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Logo of nihpaAbout Author manuscriptsSubmit a manuscriptNIH Public Access; Author Manuscript; Accepted for publication in peer reviewed journal;
 
Mol Cell Endocrinol. Author manuscript; available in PMC Dec 5, 2012.
Published in final edited form as:
PMCID: PMC3188673
NIHMSID: NIHMS306626
Vitamin D Metabolism and Function in the Skin
Daniel D Bikle, MD, PhD
Daniel D Bikle, Veterans Affairs Medical Center and University of California San Francisco, 4150 Clement St (111N), San Francisco, CA 94121, USA;
Daniel D Bikle: daniel.bikle/at/ucsf.edu
The keratinocytes of the skin are unique in being not only the primary source of vitamin D for the body, but in possessing the enzymatic machinery to metabolize vitamin D to its active metabolite 1,25(OH)2D. Furthermore, these cells also express the vitamin D receptor (VDR) that enables them to respond to the 1,25(OH)2D they produce. Numerous functions of the skin are regulated by 1,25(OH)2D and/or its receptor. These include inhibition of proliferation, stimulation of differentiation including formation of the permeability barrier, promotion of innate immunity, and promotion of the hair follicle cycle. Regulation of these actions is exerted by a number of different coregulators including the coactivators DRIP and SRC, the cosuppressor hairless (Hr), and β-catenin. This review will examine the regulation of vitamin D production and metabolism in the skin, and explore the various functions regulated by 1,25(OH)2D and its receptor.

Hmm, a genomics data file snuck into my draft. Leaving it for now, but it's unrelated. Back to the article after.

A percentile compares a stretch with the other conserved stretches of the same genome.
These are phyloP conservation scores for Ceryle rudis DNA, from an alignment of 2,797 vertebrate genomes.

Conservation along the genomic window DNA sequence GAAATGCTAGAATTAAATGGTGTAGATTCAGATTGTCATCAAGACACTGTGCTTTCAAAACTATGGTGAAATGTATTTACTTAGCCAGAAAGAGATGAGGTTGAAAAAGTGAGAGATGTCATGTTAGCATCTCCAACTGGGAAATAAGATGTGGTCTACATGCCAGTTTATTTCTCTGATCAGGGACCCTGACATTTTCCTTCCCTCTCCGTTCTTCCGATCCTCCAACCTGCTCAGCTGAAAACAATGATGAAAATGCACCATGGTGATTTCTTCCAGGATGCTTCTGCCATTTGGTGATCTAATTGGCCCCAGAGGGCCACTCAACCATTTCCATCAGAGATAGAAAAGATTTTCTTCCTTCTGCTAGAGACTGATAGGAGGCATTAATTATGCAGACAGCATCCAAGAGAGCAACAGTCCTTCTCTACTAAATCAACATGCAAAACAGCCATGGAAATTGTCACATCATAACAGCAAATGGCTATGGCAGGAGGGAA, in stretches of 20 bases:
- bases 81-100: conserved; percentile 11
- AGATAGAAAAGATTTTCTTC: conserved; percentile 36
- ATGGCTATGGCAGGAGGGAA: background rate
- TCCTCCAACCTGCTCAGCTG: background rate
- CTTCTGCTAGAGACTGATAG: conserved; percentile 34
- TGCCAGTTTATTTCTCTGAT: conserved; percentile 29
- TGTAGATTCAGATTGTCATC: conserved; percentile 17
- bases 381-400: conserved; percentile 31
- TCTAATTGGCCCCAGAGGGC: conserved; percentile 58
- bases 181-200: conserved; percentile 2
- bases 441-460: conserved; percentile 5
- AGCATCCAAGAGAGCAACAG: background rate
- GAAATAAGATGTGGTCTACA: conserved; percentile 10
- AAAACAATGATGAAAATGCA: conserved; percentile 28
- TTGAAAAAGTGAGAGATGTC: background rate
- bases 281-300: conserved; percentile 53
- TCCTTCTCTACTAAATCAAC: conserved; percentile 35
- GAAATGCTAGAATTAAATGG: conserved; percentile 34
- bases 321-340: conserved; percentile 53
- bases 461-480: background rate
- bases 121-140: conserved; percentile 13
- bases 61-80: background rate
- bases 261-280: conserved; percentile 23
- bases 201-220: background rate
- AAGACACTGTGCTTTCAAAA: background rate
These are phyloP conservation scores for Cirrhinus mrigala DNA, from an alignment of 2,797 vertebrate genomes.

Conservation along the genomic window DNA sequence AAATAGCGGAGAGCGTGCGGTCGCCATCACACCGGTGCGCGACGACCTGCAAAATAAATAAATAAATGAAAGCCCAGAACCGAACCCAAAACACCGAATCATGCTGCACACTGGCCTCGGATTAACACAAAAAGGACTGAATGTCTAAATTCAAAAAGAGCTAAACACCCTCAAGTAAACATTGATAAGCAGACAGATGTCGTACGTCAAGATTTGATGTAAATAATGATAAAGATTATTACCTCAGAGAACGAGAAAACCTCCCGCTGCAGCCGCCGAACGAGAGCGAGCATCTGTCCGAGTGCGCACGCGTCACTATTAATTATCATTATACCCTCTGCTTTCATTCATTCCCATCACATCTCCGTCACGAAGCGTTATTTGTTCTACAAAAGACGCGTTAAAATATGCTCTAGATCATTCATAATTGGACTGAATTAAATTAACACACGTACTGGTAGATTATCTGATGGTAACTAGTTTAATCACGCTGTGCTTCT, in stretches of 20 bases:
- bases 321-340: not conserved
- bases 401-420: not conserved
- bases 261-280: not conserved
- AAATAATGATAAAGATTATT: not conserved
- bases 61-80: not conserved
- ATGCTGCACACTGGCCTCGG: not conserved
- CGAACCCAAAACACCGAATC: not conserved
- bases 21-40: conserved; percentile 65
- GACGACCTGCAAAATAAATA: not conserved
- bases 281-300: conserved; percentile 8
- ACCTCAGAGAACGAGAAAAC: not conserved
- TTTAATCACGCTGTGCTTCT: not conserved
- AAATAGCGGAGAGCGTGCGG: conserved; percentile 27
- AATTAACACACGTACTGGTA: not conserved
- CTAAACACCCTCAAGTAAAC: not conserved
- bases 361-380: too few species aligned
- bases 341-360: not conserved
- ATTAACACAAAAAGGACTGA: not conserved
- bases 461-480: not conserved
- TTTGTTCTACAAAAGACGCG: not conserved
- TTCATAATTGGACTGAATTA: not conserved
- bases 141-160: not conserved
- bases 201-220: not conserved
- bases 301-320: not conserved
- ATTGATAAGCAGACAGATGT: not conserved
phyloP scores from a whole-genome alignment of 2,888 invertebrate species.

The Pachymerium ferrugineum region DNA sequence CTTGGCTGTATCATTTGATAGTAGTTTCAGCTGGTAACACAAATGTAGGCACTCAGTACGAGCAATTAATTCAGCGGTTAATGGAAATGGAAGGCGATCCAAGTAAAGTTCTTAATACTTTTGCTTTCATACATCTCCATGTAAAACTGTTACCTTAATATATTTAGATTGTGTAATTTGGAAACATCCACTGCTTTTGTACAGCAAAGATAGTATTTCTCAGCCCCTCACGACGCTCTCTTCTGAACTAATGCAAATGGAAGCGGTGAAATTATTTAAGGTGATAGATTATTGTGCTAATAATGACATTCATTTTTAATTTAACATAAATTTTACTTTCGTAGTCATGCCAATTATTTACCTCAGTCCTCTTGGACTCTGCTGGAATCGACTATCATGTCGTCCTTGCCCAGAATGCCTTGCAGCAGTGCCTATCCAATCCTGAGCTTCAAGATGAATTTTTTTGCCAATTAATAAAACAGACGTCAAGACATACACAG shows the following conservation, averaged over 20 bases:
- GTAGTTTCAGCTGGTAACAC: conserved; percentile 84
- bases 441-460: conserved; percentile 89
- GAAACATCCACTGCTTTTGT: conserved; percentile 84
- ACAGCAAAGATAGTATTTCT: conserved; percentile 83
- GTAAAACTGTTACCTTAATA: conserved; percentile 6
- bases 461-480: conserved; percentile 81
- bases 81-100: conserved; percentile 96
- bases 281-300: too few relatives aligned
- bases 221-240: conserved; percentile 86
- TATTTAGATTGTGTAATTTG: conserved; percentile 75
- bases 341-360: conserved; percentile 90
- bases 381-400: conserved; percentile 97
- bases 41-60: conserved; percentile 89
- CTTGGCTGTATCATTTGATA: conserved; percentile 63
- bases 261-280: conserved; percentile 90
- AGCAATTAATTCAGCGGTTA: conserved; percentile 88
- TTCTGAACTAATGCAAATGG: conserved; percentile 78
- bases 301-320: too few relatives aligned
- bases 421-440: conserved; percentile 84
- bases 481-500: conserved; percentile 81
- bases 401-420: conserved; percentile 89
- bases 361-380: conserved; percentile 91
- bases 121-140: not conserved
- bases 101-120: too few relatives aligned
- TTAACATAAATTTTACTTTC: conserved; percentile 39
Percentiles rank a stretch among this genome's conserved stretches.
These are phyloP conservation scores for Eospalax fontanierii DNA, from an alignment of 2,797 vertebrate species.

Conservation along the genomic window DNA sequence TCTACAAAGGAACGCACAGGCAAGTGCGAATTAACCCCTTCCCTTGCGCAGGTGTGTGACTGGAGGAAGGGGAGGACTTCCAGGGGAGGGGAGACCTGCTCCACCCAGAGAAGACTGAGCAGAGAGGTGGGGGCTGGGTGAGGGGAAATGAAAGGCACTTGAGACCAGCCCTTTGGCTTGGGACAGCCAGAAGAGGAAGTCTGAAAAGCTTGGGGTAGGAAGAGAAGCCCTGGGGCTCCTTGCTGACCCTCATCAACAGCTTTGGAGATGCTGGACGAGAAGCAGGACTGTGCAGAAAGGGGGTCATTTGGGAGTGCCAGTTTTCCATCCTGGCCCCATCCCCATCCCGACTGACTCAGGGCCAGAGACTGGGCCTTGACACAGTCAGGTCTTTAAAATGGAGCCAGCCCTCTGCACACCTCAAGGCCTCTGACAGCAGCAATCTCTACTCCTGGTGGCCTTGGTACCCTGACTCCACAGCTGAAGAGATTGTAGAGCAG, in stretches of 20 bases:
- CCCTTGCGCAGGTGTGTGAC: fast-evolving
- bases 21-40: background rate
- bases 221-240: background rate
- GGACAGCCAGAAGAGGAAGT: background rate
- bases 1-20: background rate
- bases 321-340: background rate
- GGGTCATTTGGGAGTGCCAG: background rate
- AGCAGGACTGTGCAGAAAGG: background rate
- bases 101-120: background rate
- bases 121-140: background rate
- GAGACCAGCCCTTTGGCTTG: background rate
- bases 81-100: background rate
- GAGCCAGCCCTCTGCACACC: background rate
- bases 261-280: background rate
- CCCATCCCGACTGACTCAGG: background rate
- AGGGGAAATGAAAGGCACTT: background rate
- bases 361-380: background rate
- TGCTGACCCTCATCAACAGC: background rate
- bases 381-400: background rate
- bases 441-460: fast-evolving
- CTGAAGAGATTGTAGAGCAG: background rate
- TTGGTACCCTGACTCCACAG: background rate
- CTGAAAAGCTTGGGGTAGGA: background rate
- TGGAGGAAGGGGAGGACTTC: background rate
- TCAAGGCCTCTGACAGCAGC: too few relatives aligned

Keywords: CYP27B1, differentiation, skin cancer, innate immunity